Timothy Rommen

Davidson Kennedy Professor in the College
Chair in Music
Room 310, Lerner Music Building

Timothy Rommen (Ph.D. University of Chicago, 2002) is the Davidson Kennedy Professor in the College and Professor of Music and Africana Studies at the University of Pennsylvania. He specializes in the music of the Caribbean with research interests that include coloniality/decoloniality, the political economy of music and sound, creole musical formations, tourism, diaspora, music and spirituality, and the ethics of style.

Research Interests: 

Tim is currently engaged in a long-term musical ethnography of Dominica. Focusing on the musical complexities and socio-cultural meanings accruing to jing ping, cadence-lypso, and bouyon in the process of interacting with each other and with other local and translocal genres, this project investigates: 1) the many ways through which historical and contemporary junctures and disjunctures between the Anglophone and Francophone Caribbean have shaped the particular spaces within which Dominican music is produced and consumed; 2) the musical and linguistic inheritances that, forged into new statements of creole musical life, combine to provide rich sources for the region’s popular music; and 3) the fraught dynamics by virtue of which tourism and the fiscal pressures attendant to small island economics continue to exert downward pressure on the options and opportunities available to musicians and audiences in Dominica.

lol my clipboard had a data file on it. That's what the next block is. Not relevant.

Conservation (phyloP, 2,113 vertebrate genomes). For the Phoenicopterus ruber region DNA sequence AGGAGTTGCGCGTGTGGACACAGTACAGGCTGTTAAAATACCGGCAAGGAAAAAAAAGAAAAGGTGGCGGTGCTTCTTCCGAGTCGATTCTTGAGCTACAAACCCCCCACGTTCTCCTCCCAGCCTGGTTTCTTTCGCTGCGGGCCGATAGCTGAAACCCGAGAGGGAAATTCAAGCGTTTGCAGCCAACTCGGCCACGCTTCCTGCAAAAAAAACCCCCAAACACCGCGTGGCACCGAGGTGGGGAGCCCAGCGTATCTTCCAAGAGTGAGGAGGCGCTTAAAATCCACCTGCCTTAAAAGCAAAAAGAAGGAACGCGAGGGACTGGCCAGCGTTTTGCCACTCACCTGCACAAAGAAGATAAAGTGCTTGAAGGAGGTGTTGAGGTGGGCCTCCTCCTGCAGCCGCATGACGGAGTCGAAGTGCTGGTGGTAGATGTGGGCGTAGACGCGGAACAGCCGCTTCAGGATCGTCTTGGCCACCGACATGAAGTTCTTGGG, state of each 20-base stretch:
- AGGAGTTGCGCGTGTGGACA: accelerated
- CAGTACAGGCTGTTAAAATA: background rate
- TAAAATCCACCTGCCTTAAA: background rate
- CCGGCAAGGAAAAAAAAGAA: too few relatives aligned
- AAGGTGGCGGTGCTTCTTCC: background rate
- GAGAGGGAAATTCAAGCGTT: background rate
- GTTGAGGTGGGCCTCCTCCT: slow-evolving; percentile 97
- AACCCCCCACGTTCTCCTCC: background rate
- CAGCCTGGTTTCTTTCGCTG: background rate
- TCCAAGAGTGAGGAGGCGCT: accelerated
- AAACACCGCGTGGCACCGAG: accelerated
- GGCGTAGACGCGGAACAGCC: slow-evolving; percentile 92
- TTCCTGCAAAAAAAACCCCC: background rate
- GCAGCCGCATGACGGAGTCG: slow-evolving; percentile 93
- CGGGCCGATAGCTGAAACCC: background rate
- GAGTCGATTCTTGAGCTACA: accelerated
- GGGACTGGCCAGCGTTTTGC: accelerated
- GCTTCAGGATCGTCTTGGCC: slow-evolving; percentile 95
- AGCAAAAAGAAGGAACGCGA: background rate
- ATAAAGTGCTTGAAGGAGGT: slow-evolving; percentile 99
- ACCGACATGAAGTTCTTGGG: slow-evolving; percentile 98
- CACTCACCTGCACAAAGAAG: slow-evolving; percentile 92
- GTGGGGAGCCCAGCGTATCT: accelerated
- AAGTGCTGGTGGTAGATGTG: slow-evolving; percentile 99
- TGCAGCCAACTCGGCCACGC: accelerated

Courses Taught: 

Undergraduate Courses

  • Introduction to Music in World Cultures (MUSC 50)
  • Introduction to Global Music (MUSC 150)
  • Latin American Music (MUSC 158)
  • Caribbean Music and Diaspora (MUSC 258)
  • Accordions of the New World (MUSC 157)

Graduate Courses

  • Intellectual History of Ethnomusicology (MUSC 605)
  • Writing About Music (MUSC 608)
  • Field Methods in Ethnomusicology (MUSC 650/450)
  • Caribbean Music and the Ethics of Style (MUSC 705)
  • Caribbean Popular Music and Tourism (MUSC 705)
  • Theorizing the circum-Caribbean (MUSC 705)
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